A new comet, spotted lurking far out in the solar system, may put on a spectacular show in 2013. The celestial visitor is still 700 million miles away, beyond the orbit of Jupiter, but has already been picked up by a robotic telescope.
Studies of its orbit show that it will come as close to the sun as innermost planet Mercury in early 2013. By February or March of that year it could become easily visible with the unaided eye and grow a long tail.
Amateur astronomers will hope the comet will be as spectacular as Hale-Bopp was in 1997. That was also bright enough to be picked up well in advance. It went on to dominate the night sky for weeks around Easter.
More recently, Comet McNaught (C/2006 P1) became dazzlingly bright for observers in the southern hemisphere in late January 2007 and put on a decent show for northern observers a little earlier. However, older readers will remember general disappointment among the public caused after expectations were raised for Comet Kohoutek (C/1973 E1) in 1973. N.B. I originally wrote Ikeya-Seki (C/1965 S1) in 1965, about which there was also much hype but which did become brilliant when closest to the Sun.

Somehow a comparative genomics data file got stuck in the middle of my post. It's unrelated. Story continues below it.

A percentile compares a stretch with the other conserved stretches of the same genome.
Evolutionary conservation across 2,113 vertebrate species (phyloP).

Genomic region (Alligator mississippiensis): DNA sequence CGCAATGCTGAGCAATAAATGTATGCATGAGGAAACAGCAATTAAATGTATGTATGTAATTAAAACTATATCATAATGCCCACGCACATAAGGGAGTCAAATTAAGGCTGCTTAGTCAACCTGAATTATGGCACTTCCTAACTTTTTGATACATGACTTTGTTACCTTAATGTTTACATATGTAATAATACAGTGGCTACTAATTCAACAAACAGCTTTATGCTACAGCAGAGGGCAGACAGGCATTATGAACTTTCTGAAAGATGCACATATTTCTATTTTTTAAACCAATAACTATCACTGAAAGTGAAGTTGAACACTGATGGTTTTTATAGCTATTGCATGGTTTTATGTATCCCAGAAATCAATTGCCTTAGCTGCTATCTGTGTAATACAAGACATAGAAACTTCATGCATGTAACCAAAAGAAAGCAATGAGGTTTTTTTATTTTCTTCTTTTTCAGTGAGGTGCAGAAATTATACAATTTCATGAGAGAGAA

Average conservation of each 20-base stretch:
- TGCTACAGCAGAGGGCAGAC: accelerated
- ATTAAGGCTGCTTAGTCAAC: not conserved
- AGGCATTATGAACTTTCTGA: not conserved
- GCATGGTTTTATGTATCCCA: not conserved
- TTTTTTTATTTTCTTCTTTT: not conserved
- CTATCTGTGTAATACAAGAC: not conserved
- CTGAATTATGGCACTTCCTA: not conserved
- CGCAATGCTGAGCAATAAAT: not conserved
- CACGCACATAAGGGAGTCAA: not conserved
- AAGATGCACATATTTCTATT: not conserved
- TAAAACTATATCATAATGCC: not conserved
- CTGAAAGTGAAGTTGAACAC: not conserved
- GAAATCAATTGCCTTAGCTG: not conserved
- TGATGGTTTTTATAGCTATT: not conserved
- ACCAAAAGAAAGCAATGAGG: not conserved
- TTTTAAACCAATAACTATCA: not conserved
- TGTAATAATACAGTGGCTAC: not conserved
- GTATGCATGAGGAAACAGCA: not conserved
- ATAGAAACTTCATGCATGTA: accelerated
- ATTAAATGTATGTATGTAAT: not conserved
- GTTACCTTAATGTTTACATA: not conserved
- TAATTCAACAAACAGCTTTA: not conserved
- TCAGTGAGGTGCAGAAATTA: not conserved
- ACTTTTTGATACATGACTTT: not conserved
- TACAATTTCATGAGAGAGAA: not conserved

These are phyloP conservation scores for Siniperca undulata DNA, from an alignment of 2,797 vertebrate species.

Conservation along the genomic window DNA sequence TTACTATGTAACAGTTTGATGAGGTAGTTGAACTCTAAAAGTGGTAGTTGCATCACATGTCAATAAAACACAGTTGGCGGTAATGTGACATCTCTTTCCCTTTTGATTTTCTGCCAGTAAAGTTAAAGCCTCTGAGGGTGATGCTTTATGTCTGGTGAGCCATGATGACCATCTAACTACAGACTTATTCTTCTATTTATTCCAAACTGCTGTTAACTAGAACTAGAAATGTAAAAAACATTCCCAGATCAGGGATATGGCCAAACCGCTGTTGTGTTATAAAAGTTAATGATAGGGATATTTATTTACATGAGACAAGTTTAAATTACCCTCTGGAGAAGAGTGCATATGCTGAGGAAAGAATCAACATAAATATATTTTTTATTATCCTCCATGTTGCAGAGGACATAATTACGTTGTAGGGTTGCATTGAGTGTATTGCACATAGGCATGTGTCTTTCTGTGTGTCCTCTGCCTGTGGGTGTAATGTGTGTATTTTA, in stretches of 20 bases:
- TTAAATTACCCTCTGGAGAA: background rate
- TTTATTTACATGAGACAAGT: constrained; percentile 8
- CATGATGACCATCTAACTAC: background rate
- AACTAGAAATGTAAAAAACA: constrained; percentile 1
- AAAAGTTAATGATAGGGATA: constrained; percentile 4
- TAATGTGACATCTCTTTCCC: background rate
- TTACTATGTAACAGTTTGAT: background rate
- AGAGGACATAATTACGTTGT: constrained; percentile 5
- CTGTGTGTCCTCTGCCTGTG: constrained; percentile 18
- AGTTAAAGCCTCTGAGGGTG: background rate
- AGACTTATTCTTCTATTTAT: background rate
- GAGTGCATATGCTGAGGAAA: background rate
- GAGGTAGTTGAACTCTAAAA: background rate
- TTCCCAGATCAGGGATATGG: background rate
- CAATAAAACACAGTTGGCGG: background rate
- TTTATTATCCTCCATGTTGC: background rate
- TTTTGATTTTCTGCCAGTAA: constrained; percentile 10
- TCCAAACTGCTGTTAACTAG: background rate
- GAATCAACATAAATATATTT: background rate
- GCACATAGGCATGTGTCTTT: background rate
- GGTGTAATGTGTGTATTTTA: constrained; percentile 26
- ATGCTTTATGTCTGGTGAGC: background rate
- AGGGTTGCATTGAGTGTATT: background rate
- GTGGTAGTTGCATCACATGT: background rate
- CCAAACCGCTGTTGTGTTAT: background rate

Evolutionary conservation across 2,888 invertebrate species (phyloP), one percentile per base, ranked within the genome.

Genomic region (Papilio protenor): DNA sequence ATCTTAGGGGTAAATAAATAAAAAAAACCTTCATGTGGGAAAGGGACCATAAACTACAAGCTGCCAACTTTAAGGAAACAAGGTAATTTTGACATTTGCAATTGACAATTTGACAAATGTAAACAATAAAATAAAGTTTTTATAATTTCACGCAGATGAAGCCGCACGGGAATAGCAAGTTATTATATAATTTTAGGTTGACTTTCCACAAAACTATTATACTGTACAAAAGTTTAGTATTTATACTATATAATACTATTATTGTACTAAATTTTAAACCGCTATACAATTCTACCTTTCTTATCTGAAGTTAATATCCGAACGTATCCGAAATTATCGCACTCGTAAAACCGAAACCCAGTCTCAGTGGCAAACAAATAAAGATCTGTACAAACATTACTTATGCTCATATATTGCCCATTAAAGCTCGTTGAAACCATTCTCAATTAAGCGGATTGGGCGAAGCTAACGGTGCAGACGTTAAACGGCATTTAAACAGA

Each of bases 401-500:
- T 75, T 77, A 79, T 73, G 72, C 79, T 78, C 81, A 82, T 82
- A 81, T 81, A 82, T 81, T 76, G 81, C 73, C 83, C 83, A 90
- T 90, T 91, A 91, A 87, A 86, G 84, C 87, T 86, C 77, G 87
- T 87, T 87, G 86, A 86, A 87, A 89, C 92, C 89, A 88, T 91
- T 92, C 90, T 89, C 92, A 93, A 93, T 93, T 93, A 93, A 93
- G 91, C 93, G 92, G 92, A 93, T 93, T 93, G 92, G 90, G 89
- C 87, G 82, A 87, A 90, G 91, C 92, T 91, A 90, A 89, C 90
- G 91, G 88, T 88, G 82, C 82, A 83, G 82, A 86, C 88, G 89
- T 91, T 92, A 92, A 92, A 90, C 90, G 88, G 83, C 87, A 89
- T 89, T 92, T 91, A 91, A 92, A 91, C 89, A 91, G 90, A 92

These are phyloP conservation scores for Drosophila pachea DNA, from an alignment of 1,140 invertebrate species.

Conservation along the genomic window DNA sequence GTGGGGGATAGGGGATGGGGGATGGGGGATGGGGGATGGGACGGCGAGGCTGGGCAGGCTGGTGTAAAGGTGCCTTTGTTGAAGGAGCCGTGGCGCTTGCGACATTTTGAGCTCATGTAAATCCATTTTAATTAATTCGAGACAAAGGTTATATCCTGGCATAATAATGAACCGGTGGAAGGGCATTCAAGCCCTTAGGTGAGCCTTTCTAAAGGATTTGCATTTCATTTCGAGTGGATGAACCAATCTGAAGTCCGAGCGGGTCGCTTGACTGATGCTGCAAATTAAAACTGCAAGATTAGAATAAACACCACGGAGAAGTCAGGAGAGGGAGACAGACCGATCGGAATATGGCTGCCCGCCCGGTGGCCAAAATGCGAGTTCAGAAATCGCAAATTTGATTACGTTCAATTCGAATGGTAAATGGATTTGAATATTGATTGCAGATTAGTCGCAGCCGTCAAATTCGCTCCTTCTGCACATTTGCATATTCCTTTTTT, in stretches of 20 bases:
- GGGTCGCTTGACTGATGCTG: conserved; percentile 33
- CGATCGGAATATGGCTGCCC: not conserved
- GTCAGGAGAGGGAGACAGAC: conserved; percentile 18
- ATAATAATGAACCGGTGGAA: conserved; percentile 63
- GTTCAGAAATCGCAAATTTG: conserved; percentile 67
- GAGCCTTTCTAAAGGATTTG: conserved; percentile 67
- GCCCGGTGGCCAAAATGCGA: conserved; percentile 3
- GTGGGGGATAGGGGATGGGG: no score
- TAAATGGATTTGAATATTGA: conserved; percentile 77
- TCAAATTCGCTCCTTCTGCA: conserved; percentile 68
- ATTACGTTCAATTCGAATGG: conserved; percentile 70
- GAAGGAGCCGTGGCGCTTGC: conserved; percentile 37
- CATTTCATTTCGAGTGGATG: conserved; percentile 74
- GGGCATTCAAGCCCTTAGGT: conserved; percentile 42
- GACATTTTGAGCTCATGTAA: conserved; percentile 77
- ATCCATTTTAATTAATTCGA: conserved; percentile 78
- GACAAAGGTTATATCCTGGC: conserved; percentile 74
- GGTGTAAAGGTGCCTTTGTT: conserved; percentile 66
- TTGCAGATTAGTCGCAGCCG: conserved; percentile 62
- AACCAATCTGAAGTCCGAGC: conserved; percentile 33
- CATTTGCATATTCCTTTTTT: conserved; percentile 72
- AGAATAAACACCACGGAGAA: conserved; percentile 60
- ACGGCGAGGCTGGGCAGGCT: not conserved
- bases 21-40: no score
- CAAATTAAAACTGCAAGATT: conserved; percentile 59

The new comet is currently extremely faint. It was detected by an automatic telescope called Pan-STARRS 1 in Hawaii – the first part of the Panoramic Survey Telescope and Rapid Response System which will be a powerful eye on the sky designed to stand on the front line of of defence against potentially deadly asteroids.
Early calculations of the new comet’s orbit show that it will come within 30 million miles of the sun in 2013. The Earth lies 98 million miles from the sun and there is no danger of an impact with the Earth.
The comet, which has been labelled C/2011 L4 (PANSTARRS), appears to be heading on a one-way journey among the planets. Experts believe it was dislodged by a passing star long ago from a vast zone of icy debris called the Oort Cloud that is thought to circle the solar system.
Astronomer Richard Wainscoat, of the University of Hawaii, said: “The comet has an orbit that is close to parabolic, meaning that this may be the first time it will ever come close to the sun, and that it may never return.” The university’s discovery report can be read here.
When Pann-STARRS is completed, four separate mirrors, each 1.8 meters in diameter, will have the equivalent light-collecting power to a single 3.5-meter telescope but costing just half as much to build.
Each will be kitted out with a 1.4 billion-pixel camera – a whopping advance on the five million pixels of a chip in a typical quality camera used in the home.
The four, due to be completed next year, will work together to target the same region of the sky at any time, covering a field about three degrees wide, or six times the apparent diameter of the Full Moon.